Home Range

Methods for estimating characteristics (e.g., areal extent, size) of animal home ranges continue to evolve, yet kernel density estimators and minimum convex polygons remain popular due to their ease of implementation. Practitioners need common sense advice to discern which methods are most appropriate for specific research questions. With this goal in mind, I have written papers that clarify the interpretation of kernel density estimators when applied to autocorrelated data [2], allow for stratified sampling designs through the use of weights [3], and that compare methods of calculating home range overlap [1,4]. I have also helped coauthor review papers that discuss the use of home-range estimators in applied and theoretical research [5-6, 8].  One important finding is that estimates of relative differences in home-range size (e.g., among animals or over space/time) may be relatively insensitive to estimator choice despite large differences in absolute estimates of home-range size [8,9].  Yet, it is important to also recognize that different methods for estimating home-ranges have different estimation targets [7].  When in doubt, it is always best to evaluate the sensitivity of your conclusions to the choice of estimator. With that goal in mind, Johannes Signer and I recently published a paper in PeerJ that demonstrates a "tidyverse" workflow for comparing estimators [9]. 

1. Fieberg, J. and C. O. Kochanny. 2005.Quantification of home range overlap: the importance of the utilization distribution. Journal of Wildlife Management 69:1346-1359.

2. Fieberg, J. 2007. Kernel density estimators of home range: smoothing and the autocorrelation red herring. Ecology 88:1059-1066.

3. Fieberg, J. 2007. Utilization distribution estimation with weighted kernel density estimators. Journal of Wildlife Management 71:1669-1675.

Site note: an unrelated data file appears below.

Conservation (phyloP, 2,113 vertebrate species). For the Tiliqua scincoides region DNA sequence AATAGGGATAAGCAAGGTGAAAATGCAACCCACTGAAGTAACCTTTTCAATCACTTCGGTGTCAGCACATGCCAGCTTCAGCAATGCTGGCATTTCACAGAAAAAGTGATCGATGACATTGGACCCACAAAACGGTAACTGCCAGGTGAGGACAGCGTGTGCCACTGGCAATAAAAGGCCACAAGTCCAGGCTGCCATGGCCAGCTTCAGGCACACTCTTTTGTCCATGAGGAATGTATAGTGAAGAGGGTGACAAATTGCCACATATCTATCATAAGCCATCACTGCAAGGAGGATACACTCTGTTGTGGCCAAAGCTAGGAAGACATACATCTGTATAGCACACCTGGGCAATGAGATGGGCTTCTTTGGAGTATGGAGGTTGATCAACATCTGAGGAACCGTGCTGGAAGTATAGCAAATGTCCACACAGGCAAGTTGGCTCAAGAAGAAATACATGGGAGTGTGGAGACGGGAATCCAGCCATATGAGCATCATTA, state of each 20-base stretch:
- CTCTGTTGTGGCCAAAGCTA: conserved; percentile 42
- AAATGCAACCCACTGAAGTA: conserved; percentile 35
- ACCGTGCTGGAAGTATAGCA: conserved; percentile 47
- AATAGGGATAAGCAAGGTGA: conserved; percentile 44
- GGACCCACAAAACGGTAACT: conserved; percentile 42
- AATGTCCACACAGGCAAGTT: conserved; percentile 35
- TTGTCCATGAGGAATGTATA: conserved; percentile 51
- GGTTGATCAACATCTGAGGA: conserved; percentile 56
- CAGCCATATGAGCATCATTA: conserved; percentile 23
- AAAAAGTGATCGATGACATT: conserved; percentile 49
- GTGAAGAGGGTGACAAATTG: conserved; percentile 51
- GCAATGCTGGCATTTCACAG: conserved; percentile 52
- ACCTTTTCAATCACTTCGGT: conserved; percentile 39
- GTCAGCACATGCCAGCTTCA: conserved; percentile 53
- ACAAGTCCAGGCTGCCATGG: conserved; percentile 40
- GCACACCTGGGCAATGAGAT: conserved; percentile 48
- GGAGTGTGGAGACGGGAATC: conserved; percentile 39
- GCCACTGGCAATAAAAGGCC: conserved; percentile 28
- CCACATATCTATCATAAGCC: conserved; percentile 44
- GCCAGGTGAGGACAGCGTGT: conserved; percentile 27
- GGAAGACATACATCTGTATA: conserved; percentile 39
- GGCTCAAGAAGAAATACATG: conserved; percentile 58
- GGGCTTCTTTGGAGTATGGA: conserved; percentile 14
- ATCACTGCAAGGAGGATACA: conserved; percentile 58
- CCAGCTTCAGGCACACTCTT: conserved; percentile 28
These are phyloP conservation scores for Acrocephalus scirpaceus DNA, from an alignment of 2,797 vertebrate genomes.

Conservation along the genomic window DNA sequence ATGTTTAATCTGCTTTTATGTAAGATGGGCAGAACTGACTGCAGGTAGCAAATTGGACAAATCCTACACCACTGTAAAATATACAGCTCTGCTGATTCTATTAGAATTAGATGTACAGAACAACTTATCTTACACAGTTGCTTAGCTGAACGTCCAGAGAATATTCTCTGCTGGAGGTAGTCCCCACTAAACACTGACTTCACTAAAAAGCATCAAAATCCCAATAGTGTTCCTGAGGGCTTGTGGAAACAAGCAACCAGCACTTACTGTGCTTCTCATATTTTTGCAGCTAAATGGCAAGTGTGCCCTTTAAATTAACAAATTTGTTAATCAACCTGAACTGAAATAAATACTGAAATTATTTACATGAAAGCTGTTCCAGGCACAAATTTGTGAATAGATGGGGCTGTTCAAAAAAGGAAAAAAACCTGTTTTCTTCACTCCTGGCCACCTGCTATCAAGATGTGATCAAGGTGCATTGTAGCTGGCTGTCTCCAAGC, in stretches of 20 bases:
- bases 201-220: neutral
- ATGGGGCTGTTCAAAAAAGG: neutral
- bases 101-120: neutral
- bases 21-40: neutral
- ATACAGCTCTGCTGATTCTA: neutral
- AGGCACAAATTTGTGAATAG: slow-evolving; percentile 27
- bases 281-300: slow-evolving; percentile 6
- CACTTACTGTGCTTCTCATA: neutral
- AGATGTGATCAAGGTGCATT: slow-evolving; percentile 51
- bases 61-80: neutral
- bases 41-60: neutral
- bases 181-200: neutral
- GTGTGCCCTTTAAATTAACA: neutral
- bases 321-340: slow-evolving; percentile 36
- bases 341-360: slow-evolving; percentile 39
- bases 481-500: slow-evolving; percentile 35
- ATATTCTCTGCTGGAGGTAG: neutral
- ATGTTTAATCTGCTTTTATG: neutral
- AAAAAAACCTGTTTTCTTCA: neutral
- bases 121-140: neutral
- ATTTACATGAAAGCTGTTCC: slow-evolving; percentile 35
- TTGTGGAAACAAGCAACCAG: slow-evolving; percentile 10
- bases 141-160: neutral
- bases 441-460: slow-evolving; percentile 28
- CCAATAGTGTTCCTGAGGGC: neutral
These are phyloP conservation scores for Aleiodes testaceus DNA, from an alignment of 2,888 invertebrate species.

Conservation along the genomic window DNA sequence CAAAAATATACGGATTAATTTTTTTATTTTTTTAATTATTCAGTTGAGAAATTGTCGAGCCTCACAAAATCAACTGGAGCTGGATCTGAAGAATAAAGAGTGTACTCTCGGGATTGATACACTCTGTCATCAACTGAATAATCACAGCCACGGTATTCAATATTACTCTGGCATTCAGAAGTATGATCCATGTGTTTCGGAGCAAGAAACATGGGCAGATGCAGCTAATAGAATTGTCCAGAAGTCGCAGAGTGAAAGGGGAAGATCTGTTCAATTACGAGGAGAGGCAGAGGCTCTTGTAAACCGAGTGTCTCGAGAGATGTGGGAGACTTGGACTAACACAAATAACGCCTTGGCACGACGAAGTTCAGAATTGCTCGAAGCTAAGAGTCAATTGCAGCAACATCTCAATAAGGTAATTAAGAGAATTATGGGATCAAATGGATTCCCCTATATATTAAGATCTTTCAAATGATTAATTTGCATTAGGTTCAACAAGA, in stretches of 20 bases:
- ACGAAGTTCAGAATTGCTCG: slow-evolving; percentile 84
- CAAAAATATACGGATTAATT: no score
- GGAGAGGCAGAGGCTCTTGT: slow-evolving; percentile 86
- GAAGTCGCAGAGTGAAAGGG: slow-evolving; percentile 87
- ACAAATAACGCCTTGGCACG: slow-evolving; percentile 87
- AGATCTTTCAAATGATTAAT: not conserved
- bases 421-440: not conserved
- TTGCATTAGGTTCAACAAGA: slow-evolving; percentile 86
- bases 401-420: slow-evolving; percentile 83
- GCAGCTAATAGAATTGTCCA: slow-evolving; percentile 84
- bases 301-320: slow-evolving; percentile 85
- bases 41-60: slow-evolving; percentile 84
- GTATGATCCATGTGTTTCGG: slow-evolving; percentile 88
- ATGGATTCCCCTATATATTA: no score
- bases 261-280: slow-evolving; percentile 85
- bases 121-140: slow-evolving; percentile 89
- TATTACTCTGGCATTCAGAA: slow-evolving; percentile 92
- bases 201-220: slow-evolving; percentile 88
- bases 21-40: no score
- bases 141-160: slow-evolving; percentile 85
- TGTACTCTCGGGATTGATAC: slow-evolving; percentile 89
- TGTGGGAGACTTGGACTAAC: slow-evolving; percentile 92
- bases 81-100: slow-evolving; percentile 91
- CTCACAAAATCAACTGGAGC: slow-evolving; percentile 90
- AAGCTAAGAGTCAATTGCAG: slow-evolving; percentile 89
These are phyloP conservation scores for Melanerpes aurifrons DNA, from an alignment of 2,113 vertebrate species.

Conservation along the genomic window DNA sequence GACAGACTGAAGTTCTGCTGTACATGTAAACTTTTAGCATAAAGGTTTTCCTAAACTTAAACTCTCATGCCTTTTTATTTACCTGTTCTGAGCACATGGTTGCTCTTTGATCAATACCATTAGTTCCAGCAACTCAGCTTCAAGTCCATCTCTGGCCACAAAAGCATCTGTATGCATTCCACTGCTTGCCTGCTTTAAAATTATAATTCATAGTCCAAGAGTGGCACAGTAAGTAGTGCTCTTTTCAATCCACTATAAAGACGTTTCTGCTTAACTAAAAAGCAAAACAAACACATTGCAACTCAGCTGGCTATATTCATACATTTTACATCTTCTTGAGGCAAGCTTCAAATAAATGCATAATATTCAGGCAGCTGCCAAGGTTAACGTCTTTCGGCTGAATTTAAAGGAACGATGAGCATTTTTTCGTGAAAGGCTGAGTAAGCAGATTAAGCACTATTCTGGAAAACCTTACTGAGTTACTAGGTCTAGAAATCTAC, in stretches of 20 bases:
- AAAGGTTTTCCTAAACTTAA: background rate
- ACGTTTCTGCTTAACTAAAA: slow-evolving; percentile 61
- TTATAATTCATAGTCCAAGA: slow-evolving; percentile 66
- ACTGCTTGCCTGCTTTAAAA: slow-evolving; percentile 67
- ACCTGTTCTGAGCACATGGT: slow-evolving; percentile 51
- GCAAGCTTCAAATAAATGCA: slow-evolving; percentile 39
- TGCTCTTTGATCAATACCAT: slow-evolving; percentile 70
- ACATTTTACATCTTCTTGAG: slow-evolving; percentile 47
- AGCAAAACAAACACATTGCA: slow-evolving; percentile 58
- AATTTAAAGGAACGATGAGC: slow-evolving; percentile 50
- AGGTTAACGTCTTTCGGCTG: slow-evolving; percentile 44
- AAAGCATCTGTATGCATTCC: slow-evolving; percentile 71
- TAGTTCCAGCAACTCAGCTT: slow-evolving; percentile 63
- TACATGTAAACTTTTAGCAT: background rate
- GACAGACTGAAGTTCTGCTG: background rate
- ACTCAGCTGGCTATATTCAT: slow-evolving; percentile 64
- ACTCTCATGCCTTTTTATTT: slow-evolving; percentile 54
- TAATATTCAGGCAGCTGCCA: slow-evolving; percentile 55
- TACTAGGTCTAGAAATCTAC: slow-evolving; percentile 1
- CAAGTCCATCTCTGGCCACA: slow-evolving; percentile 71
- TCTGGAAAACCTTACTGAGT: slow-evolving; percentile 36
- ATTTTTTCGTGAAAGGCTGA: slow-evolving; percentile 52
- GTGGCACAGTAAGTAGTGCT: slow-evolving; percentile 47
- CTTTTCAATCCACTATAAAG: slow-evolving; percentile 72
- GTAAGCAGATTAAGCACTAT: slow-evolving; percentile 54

4. Kochanny, C. O., G. D. DelGiudice, and J. Fieberg. 2009. Comparing winter home ranges of white-tailed deer using GPS and VHF telemetry. Journal of Wildlife Management 73:779-787.

5. Kie, J. G., Matthiopoulos, J., Fieberg, J., Mitchell, M.S., Powell, R. A., Cagnacci, F., Gaillard, J-M., and P. Moorcroft. 2010. The home-range concept: are traditional estimators still relevant with modern telemetry technology? Philosophical Transactions of the Royal Society, Series B 365:2221-2231.

6. Fieberg, J. and L. Borger. 2012. Could you please phrase home range as a question? Journal of Mammalogy 93:890-902.

7. Horne, J.S., J. Fieberg, L. Börger, J. L. Rachlow, J. M. Calabrese, and C. H. Fleming.  2019. Animal Home Ranges: Concepts, Uses, and Estimation. Book Chapter in Population Ecology: Underused, Misused, and Abused Methods. D. Murray and B. Sandercock Eds.

8. Signer, J., Balkenhol, N. Ditmer, M. and J. Fieberg. 2015.  Does estimator choice influence our ability to detect changes in home range size?  Animal Biotelemetry 3(1), 1-9.

9. Signer, Johannes, and John R. Fieberg. 2021. A fresh look at an old concept: Home-range estimation in a tidy world. PeerJ 9 (2021): e11031.

Figure 4. from Fieberg and Kochanny (2005)